Making sure your retainer is in writing is only the first step to minimising misunderstanding about its scope, say Simon Butler and Tom Rainsbury
Knowing the limits on your duty to advise and when it is legitimate to stop acting for a client are important questions which can carry important consequences. Unfortunately, there are no straightforward answers, but one of the key principles that should guide practitioners is the need to express with clarity what is covered by the retainer, so that there can be no ambiguity and misunderstanding.
The importance of understanding what is covered by the retainer is best illustrated in the case of Tom Hoskins PLC v EMW Law  EWHC 479 (Ch). The claimant instructed solicitors to act in the sale of five properties. The transaction was completed late and on unfavourable terms. The claimant alleged that the solicitors had failed to obtain the landlord’s consent to assign in respect of the leasehold properties in time for the contract to be made unconditional. Furthermore, they had been negligent in drafting the contract of sale.
Mr Justice Floyd held that the defendant had been negligent. In determining liability, it was necessary to determine the scope of the retainer in the absence of a formal letter. The judge considered that its scope had to be spelled out from the nature of the transaction. He acknowledged that a solicitor was not normally required to give general commercial advice. On the facts, the judge held that, although the obtaining of the landlord’s consent fell outside the retainer, the scope of the retainer extended to providing legal advice and assistance in connection with the making of that application.
In Mason v Mills & Reeve  EWHC 410 (Ch), the defendant firm was retained in relation to the completion of a management buy-out. Before completion, the defendant received an email exchange which mentioned that one of the shareholders was about to undergo a heart operation. The MBO was completed and the shareholder subsequently died during his operation, resulting in adverse tax consequences. The claimants alleged that, following the receipt of the email, the defendant should have advised a deferral of the MBO until after the heart procedure.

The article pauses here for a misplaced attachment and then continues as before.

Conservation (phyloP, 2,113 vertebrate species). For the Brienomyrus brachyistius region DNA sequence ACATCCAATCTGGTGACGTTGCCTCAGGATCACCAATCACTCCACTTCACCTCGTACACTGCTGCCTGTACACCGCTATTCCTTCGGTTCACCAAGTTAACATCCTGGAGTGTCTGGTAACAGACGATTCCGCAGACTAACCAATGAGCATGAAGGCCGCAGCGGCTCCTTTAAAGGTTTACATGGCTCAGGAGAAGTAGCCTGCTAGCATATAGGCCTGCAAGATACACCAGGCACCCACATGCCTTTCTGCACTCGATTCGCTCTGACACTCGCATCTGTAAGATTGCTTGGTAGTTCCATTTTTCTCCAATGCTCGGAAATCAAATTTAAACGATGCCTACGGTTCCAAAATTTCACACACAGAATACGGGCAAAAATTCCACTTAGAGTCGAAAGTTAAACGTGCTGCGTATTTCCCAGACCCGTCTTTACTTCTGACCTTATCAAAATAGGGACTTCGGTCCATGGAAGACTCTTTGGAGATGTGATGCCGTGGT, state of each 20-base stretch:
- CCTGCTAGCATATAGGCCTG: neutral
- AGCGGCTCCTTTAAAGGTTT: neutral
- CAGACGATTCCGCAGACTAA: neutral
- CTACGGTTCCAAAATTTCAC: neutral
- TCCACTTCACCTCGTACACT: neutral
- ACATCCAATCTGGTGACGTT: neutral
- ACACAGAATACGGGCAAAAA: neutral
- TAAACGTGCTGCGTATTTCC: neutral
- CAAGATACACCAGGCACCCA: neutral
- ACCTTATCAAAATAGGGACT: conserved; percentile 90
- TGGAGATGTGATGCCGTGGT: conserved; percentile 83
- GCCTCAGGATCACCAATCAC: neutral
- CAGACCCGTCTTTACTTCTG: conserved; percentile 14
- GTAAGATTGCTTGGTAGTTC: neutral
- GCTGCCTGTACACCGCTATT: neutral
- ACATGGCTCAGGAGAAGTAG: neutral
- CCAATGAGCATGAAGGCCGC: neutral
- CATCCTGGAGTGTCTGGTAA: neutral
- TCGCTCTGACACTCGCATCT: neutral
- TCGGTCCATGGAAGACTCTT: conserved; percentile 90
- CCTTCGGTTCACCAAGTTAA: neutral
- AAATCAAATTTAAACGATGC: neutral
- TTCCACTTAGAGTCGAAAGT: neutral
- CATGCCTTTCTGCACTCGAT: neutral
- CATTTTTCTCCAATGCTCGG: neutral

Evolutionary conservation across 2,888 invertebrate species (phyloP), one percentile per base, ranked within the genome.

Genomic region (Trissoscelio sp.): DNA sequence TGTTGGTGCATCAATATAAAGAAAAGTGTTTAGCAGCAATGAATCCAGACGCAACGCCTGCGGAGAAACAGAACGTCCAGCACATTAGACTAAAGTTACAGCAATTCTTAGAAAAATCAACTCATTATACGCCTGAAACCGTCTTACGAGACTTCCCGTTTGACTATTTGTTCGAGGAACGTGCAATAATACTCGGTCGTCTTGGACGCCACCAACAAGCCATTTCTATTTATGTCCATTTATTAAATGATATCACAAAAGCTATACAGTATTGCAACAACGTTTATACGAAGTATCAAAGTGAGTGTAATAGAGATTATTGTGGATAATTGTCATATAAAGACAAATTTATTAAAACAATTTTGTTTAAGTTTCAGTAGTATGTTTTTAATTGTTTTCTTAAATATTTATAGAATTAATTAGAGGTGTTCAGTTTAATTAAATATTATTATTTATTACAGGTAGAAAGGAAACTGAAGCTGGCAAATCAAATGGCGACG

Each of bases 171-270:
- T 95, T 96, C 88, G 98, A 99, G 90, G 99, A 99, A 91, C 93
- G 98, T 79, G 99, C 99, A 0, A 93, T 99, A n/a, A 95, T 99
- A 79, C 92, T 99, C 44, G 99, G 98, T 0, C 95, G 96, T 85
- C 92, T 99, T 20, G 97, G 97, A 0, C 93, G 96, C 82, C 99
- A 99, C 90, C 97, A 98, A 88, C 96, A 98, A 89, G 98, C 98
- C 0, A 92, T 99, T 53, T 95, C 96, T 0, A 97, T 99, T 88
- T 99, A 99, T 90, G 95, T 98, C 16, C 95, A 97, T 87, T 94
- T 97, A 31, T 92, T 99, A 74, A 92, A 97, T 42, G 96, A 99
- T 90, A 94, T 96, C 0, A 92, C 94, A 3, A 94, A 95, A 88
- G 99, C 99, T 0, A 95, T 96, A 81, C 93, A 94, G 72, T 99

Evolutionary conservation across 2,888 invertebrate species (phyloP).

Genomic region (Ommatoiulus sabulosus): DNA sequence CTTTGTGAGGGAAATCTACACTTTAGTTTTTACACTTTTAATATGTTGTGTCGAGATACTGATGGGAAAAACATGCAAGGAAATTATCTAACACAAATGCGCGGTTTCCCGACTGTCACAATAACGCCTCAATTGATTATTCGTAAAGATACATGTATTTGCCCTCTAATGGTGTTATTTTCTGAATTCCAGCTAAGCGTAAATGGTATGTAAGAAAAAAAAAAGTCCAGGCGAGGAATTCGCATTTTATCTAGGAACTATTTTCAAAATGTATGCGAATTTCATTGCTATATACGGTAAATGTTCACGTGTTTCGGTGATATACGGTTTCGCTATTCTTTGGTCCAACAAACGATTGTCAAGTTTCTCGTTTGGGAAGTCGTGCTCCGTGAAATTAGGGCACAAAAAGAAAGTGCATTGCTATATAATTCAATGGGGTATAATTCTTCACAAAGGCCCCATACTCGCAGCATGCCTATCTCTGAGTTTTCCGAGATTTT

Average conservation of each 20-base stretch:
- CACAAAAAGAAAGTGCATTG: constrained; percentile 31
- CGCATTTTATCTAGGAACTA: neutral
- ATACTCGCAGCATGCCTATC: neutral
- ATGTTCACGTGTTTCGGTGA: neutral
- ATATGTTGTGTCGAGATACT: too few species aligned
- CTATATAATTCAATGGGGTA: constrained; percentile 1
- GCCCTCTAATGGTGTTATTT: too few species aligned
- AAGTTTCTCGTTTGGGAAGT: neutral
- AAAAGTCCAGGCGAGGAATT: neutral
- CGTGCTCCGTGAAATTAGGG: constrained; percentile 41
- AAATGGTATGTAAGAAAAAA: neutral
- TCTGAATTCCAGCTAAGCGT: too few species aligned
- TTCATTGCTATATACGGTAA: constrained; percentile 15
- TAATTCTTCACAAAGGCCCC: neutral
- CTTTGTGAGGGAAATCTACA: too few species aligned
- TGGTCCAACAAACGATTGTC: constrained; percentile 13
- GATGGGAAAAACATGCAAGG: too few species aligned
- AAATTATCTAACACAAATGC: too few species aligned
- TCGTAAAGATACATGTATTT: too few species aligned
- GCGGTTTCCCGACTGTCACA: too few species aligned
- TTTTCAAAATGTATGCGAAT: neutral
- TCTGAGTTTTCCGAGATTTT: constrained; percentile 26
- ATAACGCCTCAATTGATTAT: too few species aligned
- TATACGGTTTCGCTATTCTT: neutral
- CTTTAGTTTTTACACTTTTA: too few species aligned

Mr Justice Arnold dismissed the claim. He considered the scope of a solicitor’s duty to his client, saying that this depended on the express and implied terms of the retainer. The key implied term of any retainer was the duty to exercise reasonable care and skill. The scope of that duty would first and foremost depend on the client’s instructions.
Relevant circumstances also included the nature of the client and the degree of expertise which the solicitor held himself out as possessing. There was no duty to advise in respect of matters in relation to which a solicitor reasonably believed the client was already receiving advice. In order to place limits on the duty of care, a solicitor had to ensure that the client had understood and consented to this.
On the facts, the judge found that the retainer extended to giving advice as to the tax consequences flowing from the MBO, but not to advising on how the transaction fitted into the shareholders’ personal financial and tax planning positions.
As a matter of good practice, a retainer ought to be in writing. This should help minimise the risk of misunderstanding. But it is not essential, as confirmed in Fladgate LLP v Harrison LLP  EWHC 67 (QB). Mrs Justice Lang held that “the giving of instructions by a client to a solicitor constitutes the solicitor’s retainer by that client. It is not essential that the retainer is in writing. It may be oral. It may be implied by the conduct of the parties in the particular case…”.
Aside from scope, termination of the retainer is the other area most frequently raising difficulties.
The common law has traditionally implied that a contract of retainer is an “entire” contract. Once instructed, a solicitor must continue to act until the very end. The main exception is where there are reasonable grounds for refusing to act and reasonable notice is provided.
This position has been reflected in the regulatory framework. Rule 2.01(2) of the Solicitors’ Code of Conduct 2007 provided that a solicitor “must not cease acting for a client except for good reason and on reasonable notice”. The guidance gave the examples of circumstances where there had been a breakdown in confidence or an inability to obtain proper instructions.
The new outcomes-focused Code of Conduct 2011 appears to preserve this position. Outcome 1.3 provides that, when deciding whether to terminate instructions, a solicitor must comply with the law and the code. By ceasing to act without good reason and reasonable notice, it “may tend to show” that the outcomes have not been achieved.
In Richard Buxton (Solicitors) v Mills-Owens  EWCA Civ 122, the solicitors terminated their retainer after they were instructed to advance a claim on a basis which they felt was “doomed to disaster”. Under the terms of business, they were entitled to stop acting where there was good reason to do so.
The costs judge considered that, absent improper instructions, the retainer should not have been terminated. This decision was upheld on appeal by Mr Justice Mackay.